I came across an article about smart mirrors a while ago and have wanted to build myself one ever since. Smart mirror (usually) works by placing a display behind a two-way mirror and configure it show time-sensitive information, such as the weather or upcoming appointments. There are many different custom builds out there and many of them seem to be based on an open source framework called MagicMirror2. It’s quite simple framework for displaying useful data on a display, but it removes the need of doing everything by yourself. It’s also highly modular, making it extendable to fit to your needs.
One of the key features of a smart mirror for me is to be able to see the railway traffic information in real time. I commute to work by train and have often found myself arriving already late to the train station when all the trains are delayed. If I could glance through the timetable when doing my morning chores, I could easily see if I would need to hurry. Good thing I live in Finland and especially in Helsinki, where a lot of the public data have been published for free. This includes the real time rail traffic information from the Finnish Traffic Authority. You can even get the real time location of the trains, but I only needed the estimated time of arrival of all the trains stopping at my station.
MagicMirror has numerous modules for showing traffic information, but none of them worked in Finland. Therefore, I needed to build my own module, which would load the traffic data from the APIs provided by the Finnish Traffic Authority. The modules are loaded from modules folder and they should register themselves by calling the Module.register function as follows:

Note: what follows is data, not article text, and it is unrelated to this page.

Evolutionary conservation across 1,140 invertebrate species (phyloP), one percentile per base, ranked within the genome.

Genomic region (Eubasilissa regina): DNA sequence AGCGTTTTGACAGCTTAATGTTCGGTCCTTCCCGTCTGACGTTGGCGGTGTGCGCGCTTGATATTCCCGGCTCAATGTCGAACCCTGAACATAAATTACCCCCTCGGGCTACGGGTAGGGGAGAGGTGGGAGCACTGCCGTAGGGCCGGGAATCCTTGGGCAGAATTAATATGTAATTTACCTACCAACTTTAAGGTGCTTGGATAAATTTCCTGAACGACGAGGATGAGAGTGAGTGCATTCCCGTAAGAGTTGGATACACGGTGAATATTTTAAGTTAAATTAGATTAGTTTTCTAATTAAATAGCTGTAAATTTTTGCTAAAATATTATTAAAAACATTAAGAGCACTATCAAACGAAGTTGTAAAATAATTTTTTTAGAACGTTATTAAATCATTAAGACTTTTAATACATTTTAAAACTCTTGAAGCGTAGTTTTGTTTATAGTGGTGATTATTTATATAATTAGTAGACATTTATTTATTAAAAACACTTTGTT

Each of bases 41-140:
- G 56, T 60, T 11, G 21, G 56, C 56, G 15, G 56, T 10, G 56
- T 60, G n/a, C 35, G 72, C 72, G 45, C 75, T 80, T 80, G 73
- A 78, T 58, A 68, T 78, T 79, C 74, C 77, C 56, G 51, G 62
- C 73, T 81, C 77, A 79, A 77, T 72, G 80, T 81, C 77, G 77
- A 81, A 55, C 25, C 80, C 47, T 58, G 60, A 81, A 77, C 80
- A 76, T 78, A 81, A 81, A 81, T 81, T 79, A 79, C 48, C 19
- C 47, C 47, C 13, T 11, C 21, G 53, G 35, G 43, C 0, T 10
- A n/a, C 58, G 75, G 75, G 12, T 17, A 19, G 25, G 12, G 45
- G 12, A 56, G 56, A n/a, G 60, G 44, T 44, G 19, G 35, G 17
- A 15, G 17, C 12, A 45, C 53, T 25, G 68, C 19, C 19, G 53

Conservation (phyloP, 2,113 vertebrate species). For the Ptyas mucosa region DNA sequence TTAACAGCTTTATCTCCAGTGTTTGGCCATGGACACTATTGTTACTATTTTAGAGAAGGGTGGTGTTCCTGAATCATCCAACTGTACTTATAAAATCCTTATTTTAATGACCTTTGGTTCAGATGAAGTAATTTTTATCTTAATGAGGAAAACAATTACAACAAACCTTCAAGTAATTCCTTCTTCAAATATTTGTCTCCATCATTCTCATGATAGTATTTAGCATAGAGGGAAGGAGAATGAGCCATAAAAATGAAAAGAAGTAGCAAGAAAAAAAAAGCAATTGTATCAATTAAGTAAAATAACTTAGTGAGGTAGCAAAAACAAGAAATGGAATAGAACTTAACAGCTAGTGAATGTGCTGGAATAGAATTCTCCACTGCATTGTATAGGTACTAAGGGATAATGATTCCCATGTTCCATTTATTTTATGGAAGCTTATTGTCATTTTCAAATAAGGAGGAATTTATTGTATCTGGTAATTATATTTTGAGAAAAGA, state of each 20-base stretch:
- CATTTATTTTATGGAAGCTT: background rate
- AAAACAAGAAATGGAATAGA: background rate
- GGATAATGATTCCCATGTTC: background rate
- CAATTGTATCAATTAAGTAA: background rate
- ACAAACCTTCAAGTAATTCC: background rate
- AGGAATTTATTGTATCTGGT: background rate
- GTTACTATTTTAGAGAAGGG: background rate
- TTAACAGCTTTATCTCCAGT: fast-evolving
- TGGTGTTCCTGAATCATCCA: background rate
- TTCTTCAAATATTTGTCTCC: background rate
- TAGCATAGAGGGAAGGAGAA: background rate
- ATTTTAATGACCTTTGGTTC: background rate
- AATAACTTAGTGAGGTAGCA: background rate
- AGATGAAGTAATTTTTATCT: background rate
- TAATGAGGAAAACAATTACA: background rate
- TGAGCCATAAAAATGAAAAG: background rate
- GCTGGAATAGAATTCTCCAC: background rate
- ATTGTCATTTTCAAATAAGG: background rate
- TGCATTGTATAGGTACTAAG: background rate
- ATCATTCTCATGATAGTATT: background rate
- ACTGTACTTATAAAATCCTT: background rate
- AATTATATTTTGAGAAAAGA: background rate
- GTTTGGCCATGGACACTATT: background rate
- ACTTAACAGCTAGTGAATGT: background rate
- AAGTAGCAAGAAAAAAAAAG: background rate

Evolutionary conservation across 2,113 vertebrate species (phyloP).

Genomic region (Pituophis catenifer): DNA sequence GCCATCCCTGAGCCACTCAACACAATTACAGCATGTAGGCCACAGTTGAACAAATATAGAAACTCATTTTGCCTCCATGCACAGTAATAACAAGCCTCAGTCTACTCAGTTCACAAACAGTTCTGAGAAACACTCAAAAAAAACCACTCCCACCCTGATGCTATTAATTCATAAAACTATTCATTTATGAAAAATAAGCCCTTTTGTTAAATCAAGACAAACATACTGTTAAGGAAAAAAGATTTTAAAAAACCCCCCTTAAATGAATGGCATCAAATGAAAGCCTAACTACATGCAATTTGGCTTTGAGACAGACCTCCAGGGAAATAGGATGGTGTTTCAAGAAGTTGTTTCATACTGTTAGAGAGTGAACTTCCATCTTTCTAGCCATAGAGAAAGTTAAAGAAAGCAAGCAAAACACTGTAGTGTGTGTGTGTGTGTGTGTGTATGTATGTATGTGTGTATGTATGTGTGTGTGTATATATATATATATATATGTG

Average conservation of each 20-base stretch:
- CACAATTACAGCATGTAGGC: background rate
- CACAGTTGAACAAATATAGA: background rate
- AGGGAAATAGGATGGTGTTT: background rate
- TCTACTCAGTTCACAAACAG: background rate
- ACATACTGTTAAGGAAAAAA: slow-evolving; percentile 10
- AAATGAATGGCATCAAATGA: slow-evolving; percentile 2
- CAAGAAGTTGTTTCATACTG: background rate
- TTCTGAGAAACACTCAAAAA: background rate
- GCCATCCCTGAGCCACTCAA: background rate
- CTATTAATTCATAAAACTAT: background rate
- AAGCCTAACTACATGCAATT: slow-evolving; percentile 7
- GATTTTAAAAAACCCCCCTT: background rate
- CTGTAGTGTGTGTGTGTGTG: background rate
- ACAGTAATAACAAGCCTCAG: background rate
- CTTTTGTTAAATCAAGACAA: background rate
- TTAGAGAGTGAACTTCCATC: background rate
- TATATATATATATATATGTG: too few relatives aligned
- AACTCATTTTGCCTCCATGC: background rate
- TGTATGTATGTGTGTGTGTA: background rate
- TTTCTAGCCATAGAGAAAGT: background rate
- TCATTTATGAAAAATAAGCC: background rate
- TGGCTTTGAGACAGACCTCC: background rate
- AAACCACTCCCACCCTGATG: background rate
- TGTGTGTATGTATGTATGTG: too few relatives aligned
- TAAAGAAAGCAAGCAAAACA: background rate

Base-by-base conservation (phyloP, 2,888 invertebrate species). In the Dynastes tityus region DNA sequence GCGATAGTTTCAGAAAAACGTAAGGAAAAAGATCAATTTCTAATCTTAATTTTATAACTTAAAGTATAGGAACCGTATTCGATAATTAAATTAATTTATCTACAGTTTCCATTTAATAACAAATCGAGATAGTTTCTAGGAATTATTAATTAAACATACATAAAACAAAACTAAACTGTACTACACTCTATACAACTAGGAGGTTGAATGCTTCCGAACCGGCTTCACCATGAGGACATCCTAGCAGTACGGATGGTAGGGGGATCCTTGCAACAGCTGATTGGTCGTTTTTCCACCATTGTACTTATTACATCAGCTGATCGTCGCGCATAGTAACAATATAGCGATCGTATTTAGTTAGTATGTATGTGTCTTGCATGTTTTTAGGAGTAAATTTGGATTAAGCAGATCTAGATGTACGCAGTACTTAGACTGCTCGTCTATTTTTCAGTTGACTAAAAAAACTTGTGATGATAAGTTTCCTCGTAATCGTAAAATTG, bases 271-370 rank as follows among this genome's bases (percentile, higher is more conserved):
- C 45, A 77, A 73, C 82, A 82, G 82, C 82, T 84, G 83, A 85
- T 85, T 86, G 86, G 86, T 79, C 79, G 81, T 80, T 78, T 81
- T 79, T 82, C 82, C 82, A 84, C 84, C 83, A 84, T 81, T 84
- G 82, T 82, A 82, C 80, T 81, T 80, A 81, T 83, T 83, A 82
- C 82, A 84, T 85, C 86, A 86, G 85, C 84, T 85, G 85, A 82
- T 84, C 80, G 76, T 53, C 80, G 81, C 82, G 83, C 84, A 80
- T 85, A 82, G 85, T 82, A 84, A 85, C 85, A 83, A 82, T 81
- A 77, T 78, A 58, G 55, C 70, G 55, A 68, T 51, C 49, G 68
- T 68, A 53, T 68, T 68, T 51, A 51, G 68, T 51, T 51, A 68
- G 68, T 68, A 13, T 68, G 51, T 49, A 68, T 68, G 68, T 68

When the module is placed on the screen, the user can pass parameters to it using the config object. The defaults object in the module registration, defines the default values for the parameters, if there are none in the user’s config.js file. My module has only three required parameters:
- station: Name of the station of which the timetable is shown
- minutesBeforeDeparture: How far into the future the timetable is shown
- maximumEntries: Number of results to be shown
For the real time rail traffic info, I turned to the Digi Traffic API from where you can get a list of all the stations, information about the trains and causes for delays:
- List of stations: https://rata.digitraffic.fi/api/v1/doc/index.html#Liikennepaikkatiedot (In Finnish)
- Departing trains on single station: https://rata.digitraffic.fi/api/v1/doc/index.html#LiikennepaikansaapuvatjalahtevatjunatAikavali (In Finnish)
- Causes of delays: https://rata.digitraffic.fi/api/v1/doc/index.html#Syykoodit (In Finnish)
Loading data is done with a helper script that MagicMirror loads for modules. It just connects to the Digi Traffic API and communicates with the module using an integrated socket system.
The API returns all the trains that stop at the given station and their timetable. Since we’re only interested in one particular station, we must iterate through the timetable and find out when each train arrives at the correct station. The last stop is obviously the last entry in the timetable array and is needed for showing the destination for the train.
The API results are not ordered by time of arrival, so we must first iterate through all the results and then later on sort them by time (not visible in the gist above).
Above is a screenshot of the module running on Raspberry Pi 3. Looks great, but still has a few minor issues:
- Only the short code is shown for the destination station
- Causes of delays are not shown
- Looks dull
The actual names of the station must be loaded using another API, since the timetable API only returns the short codes for the stations. Since the stations hardly change, they’re only loaded on startup and stored in a cache array.
Same goes to the causes of the delays. If they cause is known, it should be shown in the mirror. The causes are also loaded once and stored in a simple index from where they can be queried by their codes.
Only the last entry of the timetable array seems to have the information about the cause.
MagicMirror calls getDom method of the module, whenever it needs to update the information on the screen. The method creates a table element that holds the traffic data that were loaded previously.
Here’s how the final version would look in my hallway mirror. This is still just a concept photo, since I haven’t built the actual mirror yet.